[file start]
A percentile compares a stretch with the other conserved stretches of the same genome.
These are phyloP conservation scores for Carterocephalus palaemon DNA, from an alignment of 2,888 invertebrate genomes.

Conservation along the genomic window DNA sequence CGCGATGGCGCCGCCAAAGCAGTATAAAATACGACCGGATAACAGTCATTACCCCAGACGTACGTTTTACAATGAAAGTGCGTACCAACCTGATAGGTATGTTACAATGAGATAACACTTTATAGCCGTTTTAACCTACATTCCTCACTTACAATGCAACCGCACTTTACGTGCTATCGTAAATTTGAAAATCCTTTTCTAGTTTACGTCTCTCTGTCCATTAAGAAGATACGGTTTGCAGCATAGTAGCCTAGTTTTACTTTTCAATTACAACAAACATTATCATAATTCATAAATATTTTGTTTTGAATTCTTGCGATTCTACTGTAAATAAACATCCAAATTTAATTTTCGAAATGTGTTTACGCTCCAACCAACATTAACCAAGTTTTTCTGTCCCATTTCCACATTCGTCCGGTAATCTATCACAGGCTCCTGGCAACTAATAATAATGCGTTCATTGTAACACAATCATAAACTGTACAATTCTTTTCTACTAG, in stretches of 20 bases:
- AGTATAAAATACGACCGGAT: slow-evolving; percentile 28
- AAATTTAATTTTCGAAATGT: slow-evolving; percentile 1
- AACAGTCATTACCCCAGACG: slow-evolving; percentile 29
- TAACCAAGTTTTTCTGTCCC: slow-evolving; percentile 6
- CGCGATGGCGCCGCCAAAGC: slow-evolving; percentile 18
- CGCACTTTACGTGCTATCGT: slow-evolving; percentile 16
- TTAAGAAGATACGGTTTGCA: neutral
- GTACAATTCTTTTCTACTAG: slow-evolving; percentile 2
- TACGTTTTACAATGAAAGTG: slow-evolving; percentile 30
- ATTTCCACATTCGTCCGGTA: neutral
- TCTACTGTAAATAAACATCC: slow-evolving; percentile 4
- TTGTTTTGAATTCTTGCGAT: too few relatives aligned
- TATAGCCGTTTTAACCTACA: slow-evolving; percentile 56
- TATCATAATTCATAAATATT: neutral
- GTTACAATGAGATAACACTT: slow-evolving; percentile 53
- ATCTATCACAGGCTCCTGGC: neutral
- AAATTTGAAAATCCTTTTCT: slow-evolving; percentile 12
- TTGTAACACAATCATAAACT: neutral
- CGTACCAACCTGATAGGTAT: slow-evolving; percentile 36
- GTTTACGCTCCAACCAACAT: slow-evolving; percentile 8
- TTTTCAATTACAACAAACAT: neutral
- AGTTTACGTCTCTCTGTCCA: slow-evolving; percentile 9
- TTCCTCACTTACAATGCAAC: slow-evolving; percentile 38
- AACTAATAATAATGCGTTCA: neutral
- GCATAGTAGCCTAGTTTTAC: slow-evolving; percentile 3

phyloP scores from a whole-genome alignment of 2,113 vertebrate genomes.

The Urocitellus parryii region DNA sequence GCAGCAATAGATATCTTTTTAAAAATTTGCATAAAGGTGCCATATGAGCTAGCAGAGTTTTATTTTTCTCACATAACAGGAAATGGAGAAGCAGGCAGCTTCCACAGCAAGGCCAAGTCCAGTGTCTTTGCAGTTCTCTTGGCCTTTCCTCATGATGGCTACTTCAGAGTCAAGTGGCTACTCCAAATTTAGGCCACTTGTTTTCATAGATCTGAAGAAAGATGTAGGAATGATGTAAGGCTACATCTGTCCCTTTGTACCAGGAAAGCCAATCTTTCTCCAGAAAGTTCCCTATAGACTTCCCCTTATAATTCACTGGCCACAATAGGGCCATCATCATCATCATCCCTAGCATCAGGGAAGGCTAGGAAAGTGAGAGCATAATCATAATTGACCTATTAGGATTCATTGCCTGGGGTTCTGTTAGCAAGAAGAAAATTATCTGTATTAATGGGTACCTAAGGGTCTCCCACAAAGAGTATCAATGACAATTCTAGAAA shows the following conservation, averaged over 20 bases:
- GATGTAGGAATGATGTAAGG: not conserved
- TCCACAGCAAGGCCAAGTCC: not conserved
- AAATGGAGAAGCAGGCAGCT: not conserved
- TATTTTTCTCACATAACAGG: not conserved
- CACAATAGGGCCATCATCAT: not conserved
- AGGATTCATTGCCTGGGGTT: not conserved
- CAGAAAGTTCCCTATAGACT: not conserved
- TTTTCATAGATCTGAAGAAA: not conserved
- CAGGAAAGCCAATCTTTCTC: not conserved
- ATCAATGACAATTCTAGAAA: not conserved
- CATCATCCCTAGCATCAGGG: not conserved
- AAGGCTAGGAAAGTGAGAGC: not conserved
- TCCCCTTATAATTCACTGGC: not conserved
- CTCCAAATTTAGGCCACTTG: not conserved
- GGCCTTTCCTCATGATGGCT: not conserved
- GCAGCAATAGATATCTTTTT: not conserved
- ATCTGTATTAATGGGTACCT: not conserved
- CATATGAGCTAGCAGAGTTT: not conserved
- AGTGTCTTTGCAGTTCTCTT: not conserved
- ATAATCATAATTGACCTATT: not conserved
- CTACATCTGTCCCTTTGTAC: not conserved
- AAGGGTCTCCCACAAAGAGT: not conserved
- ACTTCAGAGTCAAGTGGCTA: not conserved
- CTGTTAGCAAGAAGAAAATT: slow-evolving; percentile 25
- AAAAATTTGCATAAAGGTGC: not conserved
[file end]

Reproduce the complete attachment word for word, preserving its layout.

A percentile compares a stretch with the other conserved stretches of the same genome.
These are phyloP conservation scores for Carterocephalus palaemon DNA, from an alignment of 2,888 invertebrate genomes.

Conservation along the genomic window DNA sequence CGCGATGGCGCCGCCAAAGCAGTATAAAATACGACCGGATAACAGTCATTACCCCAGACGTACGTTTTACAATGAAAGTGCGTACCAACCTGATAGGTATGTTACAATGAGATAACACTTTATAGCCGTTTTAACCTACATTCCTCACTTACAATGCAACCGCACTTTACGTGCTATCGTAAATTTGAAAATCCTTTTCTAGTTTACGTCTCTCTGTCCATTAAGAAGATACGGTTTGCAGCATAGTAGCCTAGTTTTACTTTTCAATTACAACAAACATTATCATAATTCATAAATATTTTGTTTTGAATTCTTGCGATTCTACTGTAAATAAACATCCAAATTTAATTTTCGAAATGTGTTTACGCTCCAACCAACATTAACCAAGTTTTTCTGTCCCATTTCCACATTCGTCCGGTAATCTATCACAGGCTCCTGGCAACTAATAATAATGCGTTCATTGTAACACAATCATAAACTGTACAATTCTTTTCTACTAG, in stretches of 20 bases:
- AGTATAAAATACGACCGGAT: slow-evolving; percentile 28
- AAATTTAATTTTCGAAATGT: slow-evolving; percentile 1
- AACAGTCATTACCCCAGACG: slow-evolving; percentile 29
- TAACCAAGTTTTTCTGTCCC: slow-evolving; percentile 6
- CGCGATGGCGCCGCCAAAGC: slow-evolving; percentile 18
- CGCACTTTACGTGCTATCGT: slow-evolving; percentile 16
- TTAAGAAGATACGGTTTGCA: neutral
- GTACAATTCTTTTCTACTAG: slow-evolving; percentile 2
- TACGTTTTACAATGAAAGTG: slow-evolving; percentile 30
- ATTTCCACATTCGTCCGGTA: neutral
- TCTACTGTAAATAAACATCC: slow-evolving; percentile 4
- TTGTTTTGAATTCTTGCGAT: too few relatives aligned
- TATAGCCGTTTTAACCTACA: slow-evolving; percentile 56
- TATCATAATTCATAAATATT: neutral
- GTTACAATGAGATAACACTT: slow-evolving; percentile 53
- ATCTATCACAGGCTCCTGGC: neutral
- AAATTTGAAAATCCTTTTCT: slow-evolving; percentile 12
- TTGTAACACAATCATAAACT: neutral
- CGTACCAACCTGATAGGTAT: slow-evolving; percentile 36
- GTTTACGCTCCAACCAACAT: slow-evolving; percentile 8
- TTTTCAATTACAACAAACAT: neutral
- AGTTTACGTCTCTCTGTCCA: slow-evolving; percentile 9
- TTCCTCACTTACAATGCAAC: slow-evolving; percentile 38
- AACTAATAATAATGCGTTCA: neutral
- GCATAGTAGCCTAGTTTTAC: slow-evolving; percentile 3

phyloP scores from a whole-genome alignment of 2,113 vertebrate genomes.

The Urocitellus parryii region DNA sequence GCAGCAATAGATATCTTTTTAAAAATTTGCATAAAGGTGCCATATGAGCTAGCAGAGTTTTATTTTTCTCACATAACAGGAAATGGAGAAGCAGGCAGCTTCCACAGCAAGGCCAAGTCCAGTGTCTTTGCAGTTCTCTTGGCCTTTCCTCATGATGGCTACTTCAGAGTCAAGTGGCTACTCCAAATTTAGGCCACTTGTTTTCATAGATCTGAAGAAAGATGTAGGAATGATGTAAGGCTACATCTGTCCCTTTGTACCAGGAAAGCCAATCTTTCTCCAGAAAGTTCCCTATAGACTTCCCCTTATAATTCACTGGCCACAATAGGGCCATCATCATCATCATCCCTAGCATCAGGGAAGGCTAGGAAAGTGAGAGCATAATCATAATTGACCTATTAGGATTCATTGCCTGGGGTTCTGTTAGCAAGAAGAAAATTATCTGTATTAATGGGTACCTAAGGGTCTCCCACAAAGAGTATCAATGACAATTCTAGAAA shows the following conservation, averaged over 20 bases:
- GATGTAGGAATGATGTAAGG: not conserved
- TCCACAGCAAGGCCAAGTCC: not conserved
- AAATGGAGAAGCAGGCAGCT: not conserved
- TATTTTTCTCACATAACAGG: not conserved
- CACAATAGGGCCATCATCAT: not conserved
- AGGATTCATTGCCTGGGGTT: not conserved
- CAGAAAGTTCCCTATAGACT: not conserved
- TTTTCATAGATCTGAAGAAA: not conserved
- CAGGAAAGCCAATCTTTCTC: not conserved
- ATCAATGACAATTCTAGAAA: not conserved
- CATCATCCCTAGCATCAGGG: not conserved
- AAGGCTAGGAAAGTGAGAGC: not conserved
- TCCCCTTATAATTCACTGGC: not conserved
- CTCCAAATTTAGGCCACTTG: not conserved
- GGCCTTTCCTCATGATGGCT: not conserved
- GCAGCAATAGATATCTTTTT: not conserved
- ATCTGTATTAATGGGTACCT: not conserved
- CATATGAGCTAGCAGAGTTT: not conserved
- AGTGTCTTTGCAGTTCTCTT: not conserved
- ATAATCATAATTGACCTATT: not conserved
- CTACATCTGTCCCTTTGTAC: not conserved
- AAGGGTCTCCCACAAAGAGT: not conserved
- ACTTCAGAGTCAAGTGGCTA: not conserved
- CTGTTAGCAAGAAGAAAATT: slow-evolving; percentile 25
- AAAAATTTGCATAAAGGTGC: not conserved